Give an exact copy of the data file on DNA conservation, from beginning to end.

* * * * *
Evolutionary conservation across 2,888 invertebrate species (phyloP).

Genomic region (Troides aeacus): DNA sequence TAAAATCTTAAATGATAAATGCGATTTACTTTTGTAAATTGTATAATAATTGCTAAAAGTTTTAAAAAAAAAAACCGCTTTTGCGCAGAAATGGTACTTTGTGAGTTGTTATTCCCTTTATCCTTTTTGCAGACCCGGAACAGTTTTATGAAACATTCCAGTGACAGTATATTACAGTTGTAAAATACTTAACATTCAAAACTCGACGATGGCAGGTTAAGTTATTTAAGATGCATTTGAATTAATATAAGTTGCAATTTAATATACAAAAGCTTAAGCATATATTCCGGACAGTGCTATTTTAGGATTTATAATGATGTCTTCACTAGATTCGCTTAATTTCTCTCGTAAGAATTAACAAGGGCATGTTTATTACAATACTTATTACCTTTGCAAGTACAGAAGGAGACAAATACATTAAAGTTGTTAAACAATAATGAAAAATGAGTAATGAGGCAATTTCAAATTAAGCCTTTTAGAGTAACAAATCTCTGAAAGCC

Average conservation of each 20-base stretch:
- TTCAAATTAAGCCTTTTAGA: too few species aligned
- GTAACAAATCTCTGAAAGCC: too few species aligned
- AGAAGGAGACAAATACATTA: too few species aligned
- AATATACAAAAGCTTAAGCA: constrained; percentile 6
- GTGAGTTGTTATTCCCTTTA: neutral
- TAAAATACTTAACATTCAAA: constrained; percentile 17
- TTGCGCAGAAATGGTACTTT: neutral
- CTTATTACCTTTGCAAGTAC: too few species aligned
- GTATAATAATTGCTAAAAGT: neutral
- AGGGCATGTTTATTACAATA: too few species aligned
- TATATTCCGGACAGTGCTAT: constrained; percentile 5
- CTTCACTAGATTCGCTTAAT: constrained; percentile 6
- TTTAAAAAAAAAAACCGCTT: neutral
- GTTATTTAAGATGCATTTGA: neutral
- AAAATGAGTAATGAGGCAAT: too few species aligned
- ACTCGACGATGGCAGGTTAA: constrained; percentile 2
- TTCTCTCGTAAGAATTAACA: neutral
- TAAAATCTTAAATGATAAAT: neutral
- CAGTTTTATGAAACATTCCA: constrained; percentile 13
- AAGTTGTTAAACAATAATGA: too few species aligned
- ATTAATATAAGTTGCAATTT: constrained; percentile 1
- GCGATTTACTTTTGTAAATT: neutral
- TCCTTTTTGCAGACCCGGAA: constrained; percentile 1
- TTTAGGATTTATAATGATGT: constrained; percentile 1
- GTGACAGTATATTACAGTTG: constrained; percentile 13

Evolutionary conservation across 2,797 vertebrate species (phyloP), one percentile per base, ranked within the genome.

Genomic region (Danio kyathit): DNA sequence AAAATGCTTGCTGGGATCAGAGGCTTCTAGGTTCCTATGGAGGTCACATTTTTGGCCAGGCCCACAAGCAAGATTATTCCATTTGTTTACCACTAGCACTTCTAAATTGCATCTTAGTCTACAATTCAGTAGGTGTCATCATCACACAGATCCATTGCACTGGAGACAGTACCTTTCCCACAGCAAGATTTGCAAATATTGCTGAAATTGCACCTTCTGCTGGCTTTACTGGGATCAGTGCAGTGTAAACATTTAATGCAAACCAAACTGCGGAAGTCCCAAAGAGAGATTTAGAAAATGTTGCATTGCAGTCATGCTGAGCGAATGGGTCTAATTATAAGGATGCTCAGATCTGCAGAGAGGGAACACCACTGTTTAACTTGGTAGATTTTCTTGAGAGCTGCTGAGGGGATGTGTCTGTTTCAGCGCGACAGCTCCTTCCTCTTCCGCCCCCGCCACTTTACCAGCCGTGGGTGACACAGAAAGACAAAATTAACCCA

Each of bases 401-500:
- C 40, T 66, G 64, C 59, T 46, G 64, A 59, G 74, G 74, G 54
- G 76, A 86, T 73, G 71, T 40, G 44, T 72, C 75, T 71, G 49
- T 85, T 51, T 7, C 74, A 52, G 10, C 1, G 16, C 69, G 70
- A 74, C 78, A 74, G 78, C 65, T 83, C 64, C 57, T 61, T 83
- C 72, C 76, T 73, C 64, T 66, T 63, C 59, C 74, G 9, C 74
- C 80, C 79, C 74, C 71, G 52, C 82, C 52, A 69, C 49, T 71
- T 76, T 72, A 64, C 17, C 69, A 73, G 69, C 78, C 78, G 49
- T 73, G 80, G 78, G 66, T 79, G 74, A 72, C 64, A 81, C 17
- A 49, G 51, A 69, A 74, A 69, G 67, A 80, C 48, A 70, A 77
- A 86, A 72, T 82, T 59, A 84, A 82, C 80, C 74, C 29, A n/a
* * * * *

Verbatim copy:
Evolutionary conservation across 2,888 invertebrate species (phyloP).

Genomic region (Troides aeacus): DNA sequence TAAAATCTTAAATGATAAATGCGATTTACTTTTGTAAATTGTATAATAATTGCTAAAAGTTTTAAAAAAAAAAACCGCTTTTGCGCAGAAATGGTACTTTGTGAGTTGTTATTCCCTTTATCCTTTTTGCAGACCCGGAACAGTTTTATGAAACATTCCAGTGACAGTATATTACAGTTGTAAAATACTTAACATTCAAAACTCGACGATGGCAGGTTAAGTTATTTAAGATGCATTTGAATTAATATAAGTTGCAATTTAATATACAAAAGCTTAAGCATATATTCCGGACAGTGCTATTTTAGGATTTATAATGATGTCTTCACTAGATTCGCTTAATTTCTCTCGTAAGAATTAACAAGGGCATGTTTATTACAATACTTATTACCTTTGCAAGTACAGAAGGAGACAAATACATTAAAGTTGTTAAACAATAATGAAAAATGAGTAATGAGGCAATTTCAAATTAAGCCTTTTAGAGTAACAAATCTCTGAAAGCC

Average conservation of each 20-base stretch:
- TTCAAATTAAGCCTTTTAGA: too few species aligned
- GTAACAAATCTCTGAAAGCC: too few species aligned
- AGAAGGAGACAAATACATTA: too few species aligned
- AATATACAAAAGCTTAAGCA: constrained; percentile 6
- GTGAGTTGTTATTCCCTTTA: neutral
- TAAAATACTTAACATTCAAA: constrained; percentile 17
- TTGCGCAGAAATGGTACTTT: neutral
- CTTATTACCTTTGCAAGTAC: too few species aligned
- GTATAATAATTGCTAAAAGT: neutral
- AGGGCATGTTTATTACAATA: too few species aligned
- TATATTCCGGACAGTGCTAT: constrained; percentile 5
- CTTCACTAGATTCGCTTAAT: constrained; percentile 6
- TTTAAAAAAAAAAACCGCTT: neutral
- GTTATTTAAGATGCATTTGA: neutral
- AAAATGAGTAATGAGGCAAT: too few species aligned
- ACTCGACGATGGCAGGTTAA: constrained; percentile 2
- TTCTCTCGTAAGAATTAACA: neutral
- TAAAATCTTAAATGATAAAT: neutral
- CAGTTTTATGAAACATTCCA: constrained; percentile 13
- AAGTTGTTAAACAATAATGA: too few species aligned
- ATTAATATAAGTTGCAATTT: constrained; percentile 1
- GCGATTTACTTTTGTAAATT: neutral
- TCCTTTTTGCAGACCCGGAA: constrained; percentile 1
- TTTAGGATTTATAATGATGT: constrained; percentile 1
- GTGACAGTATATTACAGTTG: constrained; percentile 13

Evolutionary conservation across 2,797 vertebrate species (phyloP), one percentile per base, ranked within the genome.

Genomic region (Danio kyathit): DNA sequence AAAATGCTTGCTGGGATCAGAGGCTTCTAGGTTCCTATGGAGGTCACATTTTTGGCCAGGCCCACAAGCAAGATTATTCCATTTGTTTACCACTAGCACTTCTAAATTGCATCTTAGTCTACAATTCAGTAGGTGTCATCATCACACAGATCCATTGCACTGGAGACAGTACCTTTCCCACAGCAAGATTTGCAAATATTGCTGAAATTGCACCTTCTGCTGGCTTTACTGGGATCAGTGCAGTGTAAACATTTAATGCAAACCAAACTGCGGAAGTCCCAAAGAGAGATTTAGAAAATGTTGCATTGCAGTCATGCTGAGCGAATGGGTCTAATTATAAGGATGCTCAGATCTGCAGAGAGGGAACACCACTGTTTAACTTGGTAGATTTTCTTGAGAGCTGCTGAGGGGATGTGTCTGTTTCAGCGCGACAGCTCCTTCCTCTTCCGCCCCCGCCACTTTACCAGCCGTGGGTGACACAGAAAGACAAAATTAACCCA

Each of bases 401-500:
- C 40, T 66, G 64, C 59, T 46, G 64, A 59, G 74, G 74, G 54
- G 76, A 86, T 73, G 71, T 40, G 44, T 72, C 75, T 71, G 49
- T 85, T 51, T 7, C 74, A 52, G 10, C 1, G 16, C 69, G 70
- A 74, C 78, A 74, G 78, C 65, T 83, C 64, C 57, T 61, T 83
- C 72, C 76, T 73, C 64, T 66, T 63, C 59, C 74, G 9, C 74
- C 80, C 79, C 74, C 71, G 52, C 82, C 52, A 69, C 49, T 71
- T 76, T 72, A 64, C 17, C 69, A 73, G 69, C 78, C 78, G 49
- T 73, G 80, G 78, G 66, T 79, G 74, A 72, C 64, A 81, C 17
- A 49, G 51, A 69, A 74, A 69, G 67, A 80, C 48, A 70, A 77
- A 86, A 72, T 82, T 59, A 84, A 82, C 80, C 74, C 29, A n/a